Have you ever felt jealous about the attention your romantic partner was giving to someone else? Perhaps your significant other seems to be enjoying a conversation with someone a little too much, or a co-worker is flirting with your partner at a company holiday party.
Researcher Xun (Irene) Huang, PhD, was eager to investigate whether these feelings of jealously motivated consumers to buy things that were more likely to recapture the attention of their partners. She and her team conducted a series of five different experiments, and the results revealed that feelings of jealousy increase the desire for eye-catching products--such as a bright colored coat instead of a dull-colored one, or a T-shirt with a big logo design versus a low-key design. A summary of their findings is available online in the Journal of Consumer Psychology.
"We believe that this effect is not just restricted to jealousy in romantic relationships," says Huang, a professor at Nanyang Technological University in Singapore. "Children can be jealous of a sibling's relationship with their parents, or workers might be jealous of a colleague's close relationship with a supervisor."
The researchers also found that the desire for eye-grabbing products disappeared when there was little chance that the product would be noticed by others in public. Participants who were experiencing feelings of jealously in one experiment were more likely to buy a noticeable gold lamp for their office, a public place. But if they were buying a lamp for their bedroom, interest in a gold lamp versus a plain grey one was equal.
The researchers were surprised to discover that the desire to recapture someone's attention with eye-catching products even outweighed the risk of public embarrassment. In one experiment, participants were asked to imagine that they had been invited to a party. One group had been invited to a costume party organized by friends, and the other group had been invited to a formal welcoming party for new staff members at their company.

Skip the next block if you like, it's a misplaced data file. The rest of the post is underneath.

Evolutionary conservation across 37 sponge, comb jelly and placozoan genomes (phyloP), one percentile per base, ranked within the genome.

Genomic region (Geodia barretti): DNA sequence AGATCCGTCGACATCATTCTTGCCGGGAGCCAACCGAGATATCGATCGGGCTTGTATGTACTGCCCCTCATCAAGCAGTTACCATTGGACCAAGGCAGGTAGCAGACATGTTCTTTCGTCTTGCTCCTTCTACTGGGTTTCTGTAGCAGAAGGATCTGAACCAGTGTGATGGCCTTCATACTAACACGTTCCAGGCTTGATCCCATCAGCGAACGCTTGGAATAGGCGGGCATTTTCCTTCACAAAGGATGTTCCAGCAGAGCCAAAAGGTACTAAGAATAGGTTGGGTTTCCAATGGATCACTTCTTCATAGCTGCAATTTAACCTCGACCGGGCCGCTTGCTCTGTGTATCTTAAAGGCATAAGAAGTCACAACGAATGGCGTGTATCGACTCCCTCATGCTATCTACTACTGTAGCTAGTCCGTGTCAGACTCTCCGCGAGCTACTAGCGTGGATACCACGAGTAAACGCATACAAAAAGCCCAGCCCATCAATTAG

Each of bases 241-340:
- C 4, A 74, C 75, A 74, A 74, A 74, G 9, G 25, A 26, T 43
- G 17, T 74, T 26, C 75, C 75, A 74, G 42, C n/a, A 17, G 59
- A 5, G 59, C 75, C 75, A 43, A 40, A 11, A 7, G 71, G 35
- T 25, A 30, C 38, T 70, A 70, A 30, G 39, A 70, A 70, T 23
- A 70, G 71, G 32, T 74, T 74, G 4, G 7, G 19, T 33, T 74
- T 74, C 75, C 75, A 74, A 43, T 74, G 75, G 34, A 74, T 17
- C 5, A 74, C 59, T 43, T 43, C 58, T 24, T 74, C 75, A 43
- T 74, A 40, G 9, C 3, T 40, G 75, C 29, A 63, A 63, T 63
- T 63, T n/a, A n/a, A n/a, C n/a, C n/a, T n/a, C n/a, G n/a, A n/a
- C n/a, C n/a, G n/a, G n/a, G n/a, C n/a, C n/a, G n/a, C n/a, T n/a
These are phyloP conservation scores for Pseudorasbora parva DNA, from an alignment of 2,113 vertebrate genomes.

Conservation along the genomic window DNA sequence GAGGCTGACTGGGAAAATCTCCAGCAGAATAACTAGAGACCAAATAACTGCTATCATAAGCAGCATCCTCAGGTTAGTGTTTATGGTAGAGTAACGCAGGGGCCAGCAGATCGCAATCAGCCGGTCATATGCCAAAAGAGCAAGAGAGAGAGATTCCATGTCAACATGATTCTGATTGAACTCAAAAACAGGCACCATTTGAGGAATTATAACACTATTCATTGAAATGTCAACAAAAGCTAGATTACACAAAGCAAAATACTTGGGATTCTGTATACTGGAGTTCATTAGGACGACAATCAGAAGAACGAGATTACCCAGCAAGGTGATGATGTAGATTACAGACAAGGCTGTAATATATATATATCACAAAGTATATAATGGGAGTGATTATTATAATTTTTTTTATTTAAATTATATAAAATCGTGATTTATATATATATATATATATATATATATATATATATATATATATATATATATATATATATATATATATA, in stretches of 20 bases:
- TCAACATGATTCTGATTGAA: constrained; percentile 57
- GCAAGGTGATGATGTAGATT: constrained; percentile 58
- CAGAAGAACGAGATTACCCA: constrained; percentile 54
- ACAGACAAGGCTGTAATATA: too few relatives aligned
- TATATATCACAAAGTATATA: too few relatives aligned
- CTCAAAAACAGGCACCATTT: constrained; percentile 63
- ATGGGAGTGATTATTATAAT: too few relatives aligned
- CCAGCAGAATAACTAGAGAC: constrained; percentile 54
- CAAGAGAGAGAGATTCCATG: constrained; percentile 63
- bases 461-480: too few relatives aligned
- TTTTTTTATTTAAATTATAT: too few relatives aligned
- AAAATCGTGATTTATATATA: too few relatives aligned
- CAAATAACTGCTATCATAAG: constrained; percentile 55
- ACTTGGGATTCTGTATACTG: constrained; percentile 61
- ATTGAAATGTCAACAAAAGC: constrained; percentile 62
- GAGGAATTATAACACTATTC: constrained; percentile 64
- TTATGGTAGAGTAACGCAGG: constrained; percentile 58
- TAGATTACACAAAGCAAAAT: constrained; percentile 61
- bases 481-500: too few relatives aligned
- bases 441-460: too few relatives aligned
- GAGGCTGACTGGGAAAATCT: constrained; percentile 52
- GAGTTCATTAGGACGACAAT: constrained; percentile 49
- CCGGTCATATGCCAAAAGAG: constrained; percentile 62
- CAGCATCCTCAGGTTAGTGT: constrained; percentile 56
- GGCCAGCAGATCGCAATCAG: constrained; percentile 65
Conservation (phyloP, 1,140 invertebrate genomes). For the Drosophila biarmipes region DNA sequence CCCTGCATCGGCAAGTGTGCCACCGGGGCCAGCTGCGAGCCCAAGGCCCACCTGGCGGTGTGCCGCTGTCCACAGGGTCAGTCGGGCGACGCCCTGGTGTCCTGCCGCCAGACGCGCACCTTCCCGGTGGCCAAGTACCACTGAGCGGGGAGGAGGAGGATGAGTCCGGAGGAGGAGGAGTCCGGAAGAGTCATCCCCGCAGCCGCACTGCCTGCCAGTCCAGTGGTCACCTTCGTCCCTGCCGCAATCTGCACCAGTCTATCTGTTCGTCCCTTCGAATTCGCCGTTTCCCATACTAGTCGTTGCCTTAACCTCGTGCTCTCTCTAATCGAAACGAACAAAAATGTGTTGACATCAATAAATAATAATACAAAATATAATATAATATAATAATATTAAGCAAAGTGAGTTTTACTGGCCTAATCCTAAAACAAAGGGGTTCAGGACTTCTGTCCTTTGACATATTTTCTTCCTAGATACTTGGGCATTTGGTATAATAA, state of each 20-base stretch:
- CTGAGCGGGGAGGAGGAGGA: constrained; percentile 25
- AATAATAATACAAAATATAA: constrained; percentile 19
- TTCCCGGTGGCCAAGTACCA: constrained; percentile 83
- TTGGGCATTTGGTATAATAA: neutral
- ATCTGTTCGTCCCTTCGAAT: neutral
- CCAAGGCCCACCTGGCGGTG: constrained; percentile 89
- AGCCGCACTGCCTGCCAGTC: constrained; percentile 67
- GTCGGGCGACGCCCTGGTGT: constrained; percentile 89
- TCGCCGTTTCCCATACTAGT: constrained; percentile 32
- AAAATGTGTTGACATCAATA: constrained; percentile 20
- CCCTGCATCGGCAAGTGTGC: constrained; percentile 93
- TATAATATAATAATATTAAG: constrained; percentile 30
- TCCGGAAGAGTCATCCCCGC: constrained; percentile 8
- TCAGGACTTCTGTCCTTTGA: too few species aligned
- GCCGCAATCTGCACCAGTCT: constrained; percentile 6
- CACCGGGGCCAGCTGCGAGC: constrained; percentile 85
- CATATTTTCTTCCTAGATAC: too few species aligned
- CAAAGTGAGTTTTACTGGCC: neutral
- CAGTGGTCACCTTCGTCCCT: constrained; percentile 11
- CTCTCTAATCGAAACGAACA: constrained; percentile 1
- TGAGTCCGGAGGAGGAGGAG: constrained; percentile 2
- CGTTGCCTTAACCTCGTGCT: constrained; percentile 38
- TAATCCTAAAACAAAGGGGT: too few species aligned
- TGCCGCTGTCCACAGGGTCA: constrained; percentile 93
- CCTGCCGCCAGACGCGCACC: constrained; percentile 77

Then they were asked to choose whether they'd prefer to wear an ordinary pair of sunglasses to the party or a unique and eye-catching pair. The researchers found that participants who were experiencing feelings of jealously opted to wear the eye-catching sunglasses to both types of parties, even though they could garner negative attention for this at a formal work party.
These findings also have implications for marketing, Huang says. Print advertisements and in-store displays can capture situations in which jealously is at play, which could motivate consumers to buy products that will attract someone's attention. Television commercials that promote attention-grabbing products might also be effective during sit-coms in which jealously is a common theme.
This study will appear in the July issue of the Journal of Consumer Psychology
For more information, contact: Xun (Irene) Huang, an assistant professor of marketing at Nanyang Business School, Nanyang Technological University in Singapore: email@example.com
Journal of Consumer Psychology